In a few days Christmas will be over, the temperatures will remain unseasonably warm, and conditions will be perfect for removing holiday lights, dragging a dying evergreen tree out of the house, and hauling holiday decorations up the attic stairs for use again next year. Before all the disassembly occurs, take some time to really enjoy the decorations that neighbors, family, friends, and other loved ones have displayed so proudly. Twinkling holiday light displays have taken over the front lawns, roof lines, porch railings, and doorways of houses all over the Eastern Shore.

Festive lighting around the holidays is a long standing tradition that spurs from the idea of using candles to light up a tree placed inside, decorated, and used to shelter gifts. In the middle of the 17th century, Europeans started calling these seasonal decorations Christmas trees. During the 18th century, candles were glues to an evergreen tree or displayed in lanterns nearby and used to illuminate home-made decorations placed on the tree.

Dutch ancestors brought the tradition to the Eastern Shore from Germany during the Victorian period. Today, Berlin, MD, pays homage to these European ancestors by celebrating Victorian Christmas. Berlin’s Victorian Christmas captures the essence of Christmas’ during the Victorian period. Businesses up and down Main Street in Berlin, and some off the beaten path, decorate their shops in traditional Christmas garb.

Of course, light bulbs were invented in the 1800’s, strung together, and used to decorate trees instead of candles with messy wax. The first ever electrically-lit Christmas tree was created by one of Thomas Edison’s (the inventor of the light bulb) assistants in 1882. Because light bulbs were expensive and electricity was too, residential holiday lights took some time to catch on. Around 1930, strung lights began being used for residential purposes.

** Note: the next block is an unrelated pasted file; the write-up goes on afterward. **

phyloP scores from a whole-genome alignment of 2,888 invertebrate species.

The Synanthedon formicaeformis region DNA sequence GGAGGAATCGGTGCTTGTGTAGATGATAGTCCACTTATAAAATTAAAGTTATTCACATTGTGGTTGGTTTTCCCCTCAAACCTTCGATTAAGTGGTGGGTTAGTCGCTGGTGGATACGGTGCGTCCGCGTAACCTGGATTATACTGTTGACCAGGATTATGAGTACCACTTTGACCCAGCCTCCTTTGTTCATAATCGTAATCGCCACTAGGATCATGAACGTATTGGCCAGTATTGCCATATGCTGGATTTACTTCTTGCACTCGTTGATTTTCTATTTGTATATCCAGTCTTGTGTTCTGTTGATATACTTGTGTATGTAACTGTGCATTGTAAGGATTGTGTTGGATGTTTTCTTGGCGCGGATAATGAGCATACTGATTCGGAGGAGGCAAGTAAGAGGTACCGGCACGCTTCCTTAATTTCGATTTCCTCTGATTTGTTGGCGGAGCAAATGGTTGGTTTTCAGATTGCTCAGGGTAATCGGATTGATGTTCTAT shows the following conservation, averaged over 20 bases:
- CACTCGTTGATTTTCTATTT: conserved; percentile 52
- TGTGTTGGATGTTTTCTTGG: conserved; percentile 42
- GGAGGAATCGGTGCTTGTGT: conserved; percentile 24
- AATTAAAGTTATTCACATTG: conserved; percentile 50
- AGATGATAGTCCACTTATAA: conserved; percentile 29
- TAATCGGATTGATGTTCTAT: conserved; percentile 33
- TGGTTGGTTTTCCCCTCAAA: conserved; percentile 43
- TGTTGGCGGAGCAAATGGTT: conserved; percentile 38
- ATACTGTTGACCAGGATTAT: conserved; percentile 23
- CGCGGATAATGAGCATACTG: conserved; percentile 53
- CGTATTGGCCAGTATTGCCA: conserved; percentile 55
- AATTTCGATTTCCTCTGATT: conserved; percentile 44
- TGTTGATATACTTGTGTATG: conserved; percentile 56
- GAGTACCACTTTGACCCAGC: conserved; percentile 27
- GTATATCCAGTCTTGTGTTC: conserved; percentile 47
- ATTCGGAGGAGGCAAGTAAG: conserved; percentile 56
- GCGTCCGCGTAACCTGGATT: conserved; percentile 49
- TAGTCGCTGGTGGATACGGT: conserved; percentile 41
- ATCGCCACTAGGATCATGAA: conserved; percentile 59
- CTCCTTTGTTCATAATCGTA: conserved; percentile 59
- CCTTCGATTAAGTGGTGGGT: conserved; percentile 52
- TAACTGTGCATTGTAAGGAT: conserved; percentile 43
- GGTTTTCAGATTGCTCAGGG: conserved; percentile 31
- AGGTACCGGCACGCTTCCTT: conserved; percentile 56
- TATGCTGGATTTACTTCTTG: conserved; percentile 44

By the 1950’s Christmas lights were being strung inside and outside of private homes. Since then, holiday lights have only gotten bigger, brighter, and better. A love for holiday decorating and stringing up some lights is extremely evident on the mid-Atlantic coast during this time of year. Home displays usually start being assembled around Thanksgiving and continue to grow until Christmas weekend.

While driving through the area, motorists can catch a glimpse of jolly homeowners who immensely enjoy decorating for the season. Illuminated animatronics, statues, figures and blow-up monstrosities can be found on every street. A dazzling array of Christmas icons and Santa paraphernalia are shown in many configurations and colors.

Traditional electric holiday lights are being swapped for brighter, energy saving LED lights. These light-emitting diode light strings use 80% less energy than traditional incandescent lights. LED lights last up to ten times longer than traditional lights, too. The lights shine brighter and remain cool to the touch while lite, unlike traditional lights. With advances in holiday light technology and more available display methods, it’s obvious why so many people enjoy decorating their properties with the cheery accessories.

Check out the gallery below to see an array of Christmas light displays found in Millsboro, Selbyville, Ocean Pines, Berlin, and Ocean City. To whoever fixed all of these decorations, thank you for entertaining your neighbors, communities, and for bringing some holiday cheer to the Eastern Shore. Now, go out and enjoy the lights before they’re removed and saved for next year!